Nicholas King SJ
The blessed trinity of our loving Father
Exodus 34:4-6, 8-9 2 Corinthians 13:11-13 John 3:16-18 THE CHURCH selects an odd reading for the feast today of the trinity of God, for on the face of it Jesus' words to Nicodemus mention only two members of the Holy Trinity, yet the whole story is there, summed up in those (literally) crucial words, so central to the mystery of Christian living, with which our gospel opens: "for God so loved the world that he gave his only son . ."
That is the start and finish of the mystery of the Trinity, that mind-boggling and yet indispensible doctrine of God, which the Church has always felt impelled to proclaim and celebrate, even though in the history of the Church it has
proved tight-rope difficult to talk of the Trinity without falling into heresy.
For the mystery means what the gospel says, that there is a God, who created the world in which we live. Though the most casual inspection reveals that this world is a shambles, in which all sorts of evil things happen that ought not to happen. Despite this God loves us nonetheless.
This love of God is a costly one; for he has to pay a price for it, namely the gift of his only Son. And, as we know, it is a real gift, not giving with one hand and reclaiming it with the other; for the gift was final and unconditional, and Jesus died of it.
God's love for the world operates within the world, and is not a remote, detached benignity, but a passionate love that rolls up its sleeves and gets
stuck in, and so Jesus walks this earth, "not in order to judge the world, but in order that the world might be saved through him".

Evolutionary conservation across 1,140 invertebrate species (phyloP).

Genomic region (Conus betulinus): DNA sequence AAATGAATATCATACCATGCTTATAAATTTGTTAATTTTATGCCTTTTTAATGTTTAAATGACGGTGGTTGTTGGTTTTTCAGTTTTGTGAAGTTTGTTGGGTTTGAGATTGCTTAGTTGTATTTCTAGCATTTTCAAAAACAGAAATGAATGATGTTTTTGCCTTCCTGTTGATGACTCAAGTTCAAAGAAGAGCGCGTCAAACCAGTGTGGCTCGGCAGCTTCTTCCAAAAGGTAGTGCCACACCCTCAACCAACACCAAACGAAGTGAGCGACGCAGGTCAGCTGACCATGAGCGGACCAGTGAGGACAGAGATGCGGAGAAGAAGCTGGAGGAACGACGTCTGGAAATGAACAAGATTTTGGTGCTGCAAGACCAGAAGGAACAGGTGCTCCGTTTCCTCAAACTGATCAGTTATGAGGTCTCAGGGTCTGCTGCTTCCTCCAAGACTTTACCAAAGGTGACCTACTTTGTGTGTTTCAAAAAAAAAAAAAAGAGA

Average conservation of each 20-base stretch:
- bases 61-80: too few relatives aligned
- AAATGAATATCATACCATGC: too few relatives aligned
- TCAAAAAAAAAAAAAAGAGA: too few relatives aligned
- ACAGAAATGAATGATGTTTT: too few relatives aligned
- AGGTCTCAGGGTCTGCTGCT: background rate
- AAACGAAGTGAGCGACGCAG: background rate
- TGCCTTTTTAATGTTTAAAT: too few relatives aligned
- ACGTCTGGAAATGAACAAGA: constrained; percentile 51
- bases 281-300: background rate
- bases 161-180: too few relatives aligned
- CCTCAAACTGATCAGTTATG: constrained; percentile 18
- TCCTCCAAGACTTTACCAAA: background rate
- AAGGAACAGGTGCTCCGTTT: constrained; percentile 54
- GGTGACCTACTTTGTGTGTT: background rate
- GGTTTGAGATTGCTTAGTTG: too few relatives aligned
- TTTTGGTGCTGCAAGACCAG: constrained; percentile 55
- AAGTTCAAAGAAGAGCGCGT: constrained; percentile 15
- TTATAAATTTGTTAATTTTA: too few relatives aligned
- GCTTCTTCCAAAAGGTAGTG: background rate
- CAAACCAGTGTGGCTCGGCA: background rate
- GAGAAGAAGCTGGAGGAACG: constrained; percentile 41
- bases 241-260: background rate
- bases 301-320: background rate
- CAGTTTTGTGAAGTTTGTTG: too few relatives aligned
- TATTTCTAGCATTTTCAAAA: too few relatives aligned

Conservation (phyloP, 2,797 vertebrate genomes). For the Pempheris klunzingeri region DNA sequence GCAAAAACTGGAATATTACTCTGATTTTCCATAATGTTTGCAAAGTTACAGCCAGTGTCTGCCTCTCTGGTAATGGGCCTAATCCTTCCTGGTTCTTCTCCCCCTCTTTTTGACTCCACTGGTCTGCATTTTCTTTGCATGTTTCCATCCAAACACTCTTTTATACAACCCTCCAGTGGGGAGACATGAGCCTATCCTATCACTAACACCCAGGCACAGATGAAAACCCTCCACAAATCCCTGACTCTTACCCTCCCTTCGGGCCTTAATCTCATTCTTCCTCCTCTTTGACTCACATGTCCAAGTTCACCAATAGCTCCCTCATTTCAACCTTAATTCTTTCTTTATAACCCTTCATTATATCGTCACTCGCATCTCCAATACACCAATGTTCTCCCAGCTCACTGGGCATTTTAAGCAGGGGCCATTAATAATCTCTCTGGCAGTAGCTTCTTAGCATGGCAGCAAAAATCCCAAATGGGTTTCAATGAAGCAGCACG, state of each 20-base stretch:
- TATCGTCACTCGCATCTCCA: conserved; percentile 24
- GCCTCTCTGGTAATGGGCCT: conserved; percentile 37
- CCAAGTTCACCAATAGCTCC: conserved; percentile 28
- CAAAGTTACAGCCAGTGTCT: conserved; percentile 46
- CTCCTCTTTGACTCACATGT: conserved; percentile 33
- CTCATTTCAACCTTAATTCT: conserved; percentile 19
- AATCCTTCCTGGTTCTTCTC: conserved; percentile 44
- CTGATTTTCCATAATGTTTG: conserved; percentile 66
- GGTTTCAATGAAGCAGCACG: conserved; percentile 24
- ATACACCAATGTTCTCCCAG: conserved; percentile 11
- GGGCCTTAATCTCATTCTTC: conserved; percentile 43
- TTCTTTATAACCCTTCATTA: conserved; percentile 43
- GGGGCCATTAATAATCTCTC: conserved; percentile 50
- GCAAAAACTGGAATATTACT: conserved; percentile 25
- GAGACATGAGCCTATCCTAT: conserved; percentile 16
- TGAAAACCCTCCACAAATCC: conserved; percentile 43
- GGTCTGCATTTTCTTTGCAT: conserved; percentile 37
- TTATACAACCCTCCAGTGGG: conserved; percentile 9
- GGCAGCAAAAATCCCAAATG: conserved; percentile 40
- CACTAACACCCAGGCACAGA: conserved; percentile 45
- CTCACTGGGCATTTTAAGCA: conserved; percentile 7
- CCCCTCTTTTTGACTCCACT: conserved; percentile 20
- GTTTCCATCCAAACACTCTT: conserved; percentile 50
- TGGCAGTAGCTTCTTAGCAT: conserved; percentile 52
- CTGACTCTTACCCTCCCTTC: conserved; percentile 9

God is trying desperately hard to prevent the world from losing its way; God is passionate to share what is his own, and what is on offer is nothing less than eternal life.
God's quest for the world is all-embracing: no one is
excluded if they trust God; the only ones condemned are those who will not open up to God as God has opened up to them.
The fact is (and there is a danger of stating it too easily, too baldy, as though it were the most obvious thing in the world) that God is a community of love; the Father loves the Son, and the Son loves the Father, and their love is itself a part of their community, the Trinity's third person.
It is not however (for God cannot be) a mutual admiration society, happily suspended in a warm glow of love somewhere apart from our messy old universe.
This community of love is actually operating within that universe, wanting everyone to belong to it, seeking to create the kingdom of God out of the shambles we have made through our failures in love.
God is one: we have learned that from the Jews, our great parents in religion; but God is also three — a concerned and open-ended community, animated at every stage by love, always inviting humanity to join in. No wonder the Church has us celebrate this feast. Today above all we should proclaim from the housetops: "Godso loved the world, that he gave his only son . ."